So, the prospect of Kevin having time on his hands makes me nervous.

In fact, we were at Panera Bread yesterday, and I saw this cute older couple at the table next to us talking to some friends they ran into. They were all RVers and they were catching up on their travel adventures.

I loved listening to them talk (yes, I’m a blatant eavesdropper – people interest me). And after they left l told Kevin that I would love to be like that couple some day. Just sort of traveling across the country at our leisure, taking every day in stride – you know, relaxed and carefree.

He laughed.

“I don’t think I could ever do that,” he said. “There’s too much to do.”

I sadly shook my head. “That’s too bad,” I said. “Life is meant to be enjoyed at some point.”

I think it gave him food for thought. I hope it did, at any rate.

Anyway, he’s home now. We’re both keeping our options open, but neither one of us plans on actively looking for jobs until we get back from our vacation in July. But of course, now that I’ve said that, something will come along.

And that’s okay. We’ll just ride the tide, wherever that happens to take us.


Isn’t it funny how something you haven’t actively been thinking about, something you put on the back burner of your mind, just sort of pops up out of nowhere and when you least expect it?

I’ve been thinking about Dude’s graduation trip on and off now for several months. He’ll graduate next May. And I wanted to do a last family hurrah before he got too busy with his new life, new schedule – whatever that happens to be.

We’ve had some pretty awesome family vacations. We went to Florida several years, camped in the Rockies, flew to Washington D.C. and have taken a cruise to the Western Caribbean. And though we’ve had had a blast and have taken some pretty fun memories from those trips, Dude has hated the flying parts.

H.A.T.E.D them. He does not like to fly.

So, I’ve been wracking my brain trying to think of something fun we could do that wouldn’t require flying.

And suddenly, I thought of something yesterday. I don’t even know what sparked it, I was doing something else and without warning a huge word flashed across my mind.


Of course! The train! Dude would love that. One, he wouldn’t have to fly. And two, he was OBSESSED with trains when he was little though has never ridden one (well, except for theme park trains).

I was pretty much on the Amtrak website all day yesterday. I checked out the routes and the prices and though it’s a bit more than I expected, I don’t think it would end up being more than the whole flying/cruise thing.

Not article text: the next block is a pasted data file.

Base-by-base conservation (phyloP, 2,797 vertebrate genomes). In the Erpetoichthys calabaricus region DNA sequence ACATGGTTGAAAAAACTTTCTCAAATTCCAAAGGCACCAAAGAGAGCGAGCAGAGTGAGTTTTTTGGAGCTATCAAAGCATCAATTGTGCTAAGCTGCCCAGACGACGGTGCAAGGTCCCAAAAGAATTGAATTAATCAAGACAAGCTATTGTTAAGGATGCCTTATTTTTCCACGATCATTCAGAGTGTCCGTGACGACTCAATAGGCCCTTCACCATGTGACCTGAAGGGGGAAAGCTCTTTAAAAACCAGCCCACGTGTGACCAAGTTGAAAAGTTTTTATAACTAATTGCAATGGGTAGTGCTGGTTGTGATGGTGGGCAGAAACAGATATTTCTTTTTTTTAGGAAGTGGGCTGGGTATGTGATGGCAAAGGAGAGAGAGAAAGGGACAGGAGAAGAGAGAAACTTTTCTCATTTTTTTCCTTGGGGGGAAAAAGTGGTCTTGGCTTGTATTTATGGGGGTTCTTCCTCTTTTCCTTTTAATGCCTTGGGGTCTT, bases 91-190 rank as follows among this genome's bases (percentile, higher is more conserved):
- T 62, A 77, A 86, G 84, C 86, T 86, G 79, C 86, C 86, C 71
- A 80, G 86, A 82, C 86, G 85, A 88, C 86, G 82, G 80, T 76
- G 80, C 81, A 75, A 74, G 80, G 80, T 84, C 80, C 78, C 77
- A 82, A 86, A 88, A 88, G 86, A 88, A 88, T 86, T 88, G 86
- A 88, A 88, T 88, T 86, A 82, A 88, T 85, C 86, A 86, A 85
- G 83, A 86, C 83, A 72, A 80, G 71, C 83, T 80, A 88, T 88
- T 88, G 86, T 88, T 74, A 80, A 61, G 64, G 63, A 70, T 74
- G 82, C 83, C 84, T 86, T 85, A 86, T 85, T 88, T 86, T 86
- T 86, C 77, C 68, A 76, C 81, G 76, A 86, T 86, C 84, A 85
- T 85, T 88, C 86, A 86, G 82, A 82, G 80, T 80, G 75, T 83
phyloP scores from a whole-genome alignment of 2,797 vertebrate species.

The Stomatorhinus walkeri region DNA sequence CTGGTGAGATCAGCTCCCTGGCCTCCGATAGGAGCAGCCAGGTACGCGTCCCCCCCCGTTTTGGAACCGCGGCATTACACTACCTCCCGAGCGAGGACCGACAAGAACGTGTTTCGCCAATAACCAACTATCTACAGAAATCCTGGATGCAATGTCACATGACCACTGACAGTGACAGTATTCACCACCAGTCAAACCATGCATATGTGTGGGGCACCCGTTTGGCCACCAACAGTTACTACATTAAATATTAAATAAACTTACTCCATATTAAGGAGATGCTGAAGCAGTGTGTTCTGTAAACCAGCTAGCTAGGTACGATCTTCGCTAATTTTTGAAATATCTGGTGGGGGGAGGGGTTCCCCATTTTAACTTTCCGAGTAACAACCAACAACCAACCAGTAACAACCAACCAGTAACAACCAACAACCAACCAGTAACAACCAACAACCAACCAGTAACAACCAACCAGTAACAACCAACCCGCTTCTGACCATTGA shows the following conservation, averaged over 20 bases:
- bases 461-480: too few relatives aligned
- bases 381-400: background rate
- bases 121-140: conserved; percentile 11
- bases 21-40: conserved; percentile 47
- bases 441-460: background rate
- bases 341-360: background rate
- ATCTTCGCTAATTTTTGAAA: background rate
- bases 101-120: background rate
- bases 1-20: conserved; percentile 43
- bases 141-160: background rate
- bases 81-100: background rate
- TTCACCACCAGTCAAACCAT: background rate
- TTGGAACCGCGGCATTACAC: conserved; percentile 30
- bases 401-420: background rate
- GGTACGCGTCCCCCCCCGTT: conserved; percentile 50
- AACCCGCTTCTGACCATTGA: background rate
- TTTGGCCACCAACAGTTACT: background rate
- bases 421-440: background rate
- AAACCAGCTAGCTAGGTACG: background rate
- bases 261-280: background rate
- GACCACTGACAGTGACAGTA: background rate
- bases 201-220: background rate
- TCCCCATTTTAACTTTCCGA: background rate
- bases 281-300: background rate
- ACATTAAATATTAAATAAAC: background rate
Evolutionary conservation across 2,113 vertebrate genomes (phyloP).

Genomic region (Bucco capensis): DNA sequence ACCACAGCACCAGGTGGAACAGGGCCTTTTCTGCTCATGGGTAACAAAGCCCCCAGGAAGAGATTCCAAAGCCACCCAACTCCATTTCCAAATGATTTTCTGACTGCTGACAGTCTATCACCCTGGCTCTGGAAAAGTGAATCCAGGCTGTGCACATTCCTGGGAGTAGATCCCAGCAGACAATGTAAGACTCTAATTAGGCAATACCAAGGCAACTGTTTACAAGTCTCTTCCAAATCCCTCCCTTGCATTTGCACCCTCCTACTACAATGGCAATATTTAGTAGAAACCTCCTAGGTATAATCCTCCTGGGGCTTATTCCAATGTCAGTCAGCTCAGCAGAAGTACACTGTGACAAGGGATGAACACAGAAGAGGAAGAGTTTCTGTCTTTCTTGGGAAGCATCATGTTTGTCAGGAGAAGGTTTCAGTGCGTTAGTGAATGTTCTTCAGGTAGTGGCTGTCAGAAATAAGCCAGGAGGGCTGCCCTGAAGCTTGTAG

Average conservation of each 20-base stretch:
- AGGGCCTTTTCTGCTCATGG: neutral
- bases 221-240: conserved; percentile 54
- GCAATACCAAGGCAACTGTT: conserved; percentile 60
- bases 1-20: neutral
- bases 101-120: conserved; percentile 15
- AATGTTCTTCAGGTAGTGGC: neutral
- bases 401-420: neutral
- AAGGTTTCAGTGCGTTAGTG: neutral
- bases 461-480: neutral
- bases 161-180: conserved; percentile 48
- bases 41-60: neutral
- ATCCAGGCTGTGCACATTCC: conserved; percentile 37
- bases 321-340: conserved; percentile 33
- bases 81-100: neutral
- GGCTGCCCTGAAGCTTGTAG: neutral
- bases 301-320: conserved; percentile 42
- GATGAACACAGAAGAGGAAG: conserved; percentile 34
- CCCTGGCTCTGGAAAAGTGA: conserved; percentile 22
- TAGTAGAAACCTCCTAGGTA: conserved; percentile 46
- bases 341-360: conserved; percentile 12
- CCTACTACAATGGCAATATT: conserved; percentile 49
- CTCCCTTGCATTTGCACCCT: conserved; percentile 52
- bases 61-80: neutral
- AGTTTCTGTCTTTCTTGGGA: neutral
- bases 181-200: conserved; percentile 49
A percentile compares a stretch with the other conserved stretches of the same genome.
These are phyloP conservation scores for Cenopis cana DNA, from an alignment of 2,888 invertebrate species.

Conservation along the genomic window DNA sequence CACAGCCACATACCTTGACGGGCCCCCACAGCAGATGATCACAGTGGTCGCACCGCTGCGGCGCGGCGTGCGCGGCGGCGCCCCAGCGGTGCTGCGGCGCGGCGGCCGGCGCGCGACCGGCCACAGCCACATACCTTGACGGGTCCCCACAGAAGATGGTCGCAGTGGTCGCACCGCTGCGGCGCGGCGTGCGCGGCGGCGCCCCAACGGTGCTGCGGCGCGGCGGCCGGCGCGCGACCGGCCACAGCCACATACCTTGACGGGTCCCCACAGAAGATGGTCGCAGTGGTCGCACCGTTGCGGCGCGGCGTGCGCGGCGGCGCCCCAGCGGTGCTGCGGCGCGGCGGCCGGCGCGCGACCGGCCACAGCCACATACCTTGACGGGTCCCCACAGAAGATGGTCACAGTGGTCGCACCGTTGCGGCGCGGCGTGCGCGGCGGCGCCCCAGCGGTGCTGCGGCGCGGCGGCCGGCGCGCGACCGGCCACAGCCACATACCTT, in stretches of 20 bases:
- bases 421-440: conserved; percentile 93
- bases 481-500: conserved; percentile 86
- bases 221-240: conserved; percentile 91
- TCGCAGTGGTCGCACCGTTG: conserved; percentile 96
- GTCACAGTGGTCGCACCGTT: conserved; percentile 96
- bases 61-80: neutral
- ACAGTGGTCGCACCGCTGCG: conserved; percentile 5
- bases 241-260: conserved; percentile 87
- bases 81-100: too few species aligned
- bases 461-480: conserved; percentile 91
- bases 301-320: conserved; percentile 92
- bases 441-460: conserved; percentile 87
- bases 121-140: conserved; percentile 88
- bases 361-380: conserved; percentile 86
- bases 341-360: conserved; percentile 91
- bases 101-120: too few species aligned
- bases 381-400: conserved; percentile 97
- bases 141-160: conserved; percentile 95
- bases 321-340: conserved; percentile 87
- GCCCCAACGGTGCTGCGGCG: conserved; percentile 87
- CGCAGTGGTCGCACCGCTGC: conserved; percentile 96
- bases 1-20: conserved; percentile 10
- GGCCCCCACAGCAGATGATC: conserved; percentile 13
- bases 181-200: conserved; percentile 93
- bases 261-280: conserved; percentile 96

I still have a lot of research to do and granted, this wouldn’t happen until next year (though judging by how many “sold outs” I saw on the website, I’m going to have to book this trip early), but I ran a tentative schedule by Kevin.

We would drive up to St. Louis and take the train up to Chicago. From Chicago, we would hop another train to our destination. And there are plenty of destinations to choose from.

  • Washington D.C. (we would all love to go back and I know Dude really likes it there).
  • Denver (though this route goes all the way to California, we could just get off in Denver and stay in a cabin for a few days – do some hiking. We LOVED the Rocky Mountains).
  • New York (We plan on going there this summer, but I have a feeling, we wouldn’t have a problem with going back).
  • New Orleans
  • Seattle
  • Boston
  • Texas

When I ran these destinations by Kevin, he mentioned he would like to go to Seattle (we’ll let Dude pick the final destination of course, this trip will be his part of his graduation gift from us, after all).

So, I ran the route. We’d be on the train two days TO Seattle and then on the train two MORE days BACK to Chicago. That’s a lot of days on the train. And I have no idea what there is to do on the train. I mean, I don’t have a problem sitting around, taking pictures of the passing scenery, reading, playing games, eating and napping for two days. But Kevin?

I don’t see it happening for him.

But it sure would be fun to travel through the Montana mountains and sticking around Seattle for a few days? How fun would that be??

Anyway, it’s an idea. I ran it by Dude and he really perked up at the idea. I knew he’d love it. I just hope I can make it happen for him.

I’m going to work really hard at making Dude’s senior year something special.

He’s such an awesome young man. He totally deserves it.